OS Credential Dumping

Adversaries may attempt to dump credentials to obtain account login and credential material, normally in the form of a hash or a clear text password. Credentials can be obtained from OS caches, memory, or structures.[1] Credentials can then be used to perform Lateral Movement and access restricted information.

Several of the tools mentioned in associated sub-techniques may be used by both adversaries and professional security testers. Additional custom tools likely exist as well.

ID: T1003
Platforms: Linux, Windows, macOS
Contributors: Ed Williams, Trustwave, SpiderLabs; Tim (Wadhwa-)Brown; Vincent Le Toux; Yves Yonan
Version: 2.2
Created: 31 May 2017
Last Modified: 18 April 2024

Procedure Examples

ID Name Description
G0007 APT28

APT28 regularly deploys both publicly available (ex: Mimikatz) and custom password retrieval tools on victims.[2][3][4]

G0050 APT32

APT32 used GetPassword_x64 to harvest credentials.[5][6]

G0087 APT39

APT39 has used different versions of Mimikatz to obtain credentials.[7]

G0001 Axiom

Axiom has been known to dump credentials.[8]

S0030 Carbanak

Carbanak obtains Windows logon password details.[9]


HOMEFRY can perform credential dumping.[10]

G0065 Leviathan

Leviathan has used publicly available tools to dump password hashes, including HOMEFRY.[11]

S0052 OnionDuke

OnionDuke steals credentials from its victims.[12]

S0048 PinchDuke

PinchDuke steals credentials from compromised hosts. PinchDuke's credential stealing functionality is believed to be based on the source code of the Pinch credential stealing malware (also known as LdPinch). Credentials targeted by PinchDuke include ones associated many sources such as WinInet Credential Cache, and Lightweight Directory Access Protocol (LDAP).[12]

G0033 Poseidon Group

Poseidon Group conducts credential dumping on victims, with a focus on obtaining credentials belonging to domain and database servers.[13]

S0379 Revenge RAT

Revenge RAT has a plugin for credential harvesting.[14]

G0054 Sowbug

Sowbug has used credential dumping tools.[15]

G0039 Suckfly

Suckfly used a signed credential-dumping tool to obtain victim account credentials.[16]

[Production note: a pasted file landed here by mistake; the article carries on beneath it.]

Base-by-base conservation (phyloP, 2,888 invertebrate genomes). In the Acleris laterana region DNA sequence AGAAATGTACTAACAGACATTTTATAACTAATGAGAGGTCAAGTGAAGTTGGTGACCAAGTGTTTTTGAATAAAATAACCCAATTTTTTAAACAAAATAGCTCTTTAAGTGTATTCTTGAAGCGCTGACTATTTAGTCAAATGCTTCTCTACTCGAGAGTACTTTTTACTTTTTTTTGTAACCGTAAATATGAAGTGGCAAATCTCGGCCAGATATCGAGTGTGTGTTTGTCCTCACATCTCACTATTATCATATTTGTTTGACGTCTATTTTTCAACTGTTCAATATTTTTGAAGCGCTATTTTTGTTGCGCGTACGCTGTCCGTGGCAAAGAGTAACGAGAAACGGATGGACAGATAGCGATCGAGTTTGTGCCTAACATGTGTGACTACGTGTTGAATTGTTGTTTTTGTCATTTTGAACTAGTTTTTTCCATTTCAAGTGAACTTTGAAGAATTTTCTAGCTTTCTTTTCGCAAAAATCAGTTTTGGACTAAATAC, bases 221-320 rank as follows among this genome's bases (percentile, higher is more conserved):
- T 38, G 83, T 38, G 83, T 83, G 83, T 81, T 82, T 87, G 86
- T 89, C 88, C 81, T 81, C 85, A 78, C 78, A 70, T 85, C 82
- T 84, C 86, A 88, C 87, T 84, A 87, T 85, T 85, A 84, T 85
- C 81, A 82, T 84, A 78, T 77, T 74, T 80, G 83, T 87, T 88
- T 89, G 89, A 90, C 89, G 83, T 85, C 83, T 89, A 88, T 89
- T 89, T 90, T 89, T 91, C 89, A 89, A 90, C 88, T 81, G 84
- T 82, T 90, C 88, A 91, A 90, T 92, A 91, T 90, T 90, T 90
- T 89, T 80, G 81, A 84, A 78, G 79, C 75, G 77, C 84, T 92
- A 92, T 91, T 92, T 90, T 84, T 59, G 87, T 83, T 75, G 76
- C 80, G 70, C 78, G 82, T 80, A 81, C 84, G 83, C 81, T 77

G0131 Tonto Team

Tonto Team has used a variety of credential dumping tools.[17]

S0094 Trojan.Karagany

Trojan.Karagany can dump passwords and save them into \ProgramData\Mail\MailAg\pwds.txt.[18]


ID Mitigation Description
M1015 Active Directory Configuration

Manage the access control list for "Replicating Directory Changes" and other permissions associated with domain controller replication. [19] [20] Consider adding users to the "Protected Users" Active Directory security group. This can help limit the caching of users' plaintext credentials.[21]

M1040 Behavior Prevention on Endpoint

On Windows 10, enable Attack Surface Reduction (ASR) rules to secure LSASS and prevent credential stealing. [22]

M1043 Credential Access Protection

With Windows 10, Microsoft implemented new protections called Credential Guard to protect the LSA secrets that can be used to obtain credentials through forms of credential dumping. It is not configured by default and has hardware and firmware system requirements. [23] It also does not protect against all forms of credential dumping. [24]

M1041 Encrypt Sensitive Information

Ensure Domain Controller backups are properly secured.

M1028 Operating System Configuration

Consider disabling or restricting NTLM.[25] Consider disabling WDigest authentication.[26]

M1027 Password Policies

Ensure that local administrator accounts have complex, unique passwords across all systems on the network.

M1026 Privileged Account Management

Windows:Do not put user or admin domain accounts in the local administrator groups across systems unless they are tightly controlled, as this is often equivalent to having a local administrator account with the same password on all systems. Follow best practices for design and administration of an enterprise network to limit privileged account use across administrative tiers.[27]

Linux:Scraping the passwords from memory requires root privileges. Follow best practices in restricting access to privileged accounts to avoid hostile programs from accessing such sensitive regions of memory.

M1025 Privileged Process Integrity

On Windows 8.1 and Windows Server 2012 R2, enable Protected Process Light for LSA.[28]

M1017 User Training

Limit credential overlap across accounts and systems by training users and administrators not to use the same password for multiple accounts.


ID Data Source Data Component Detects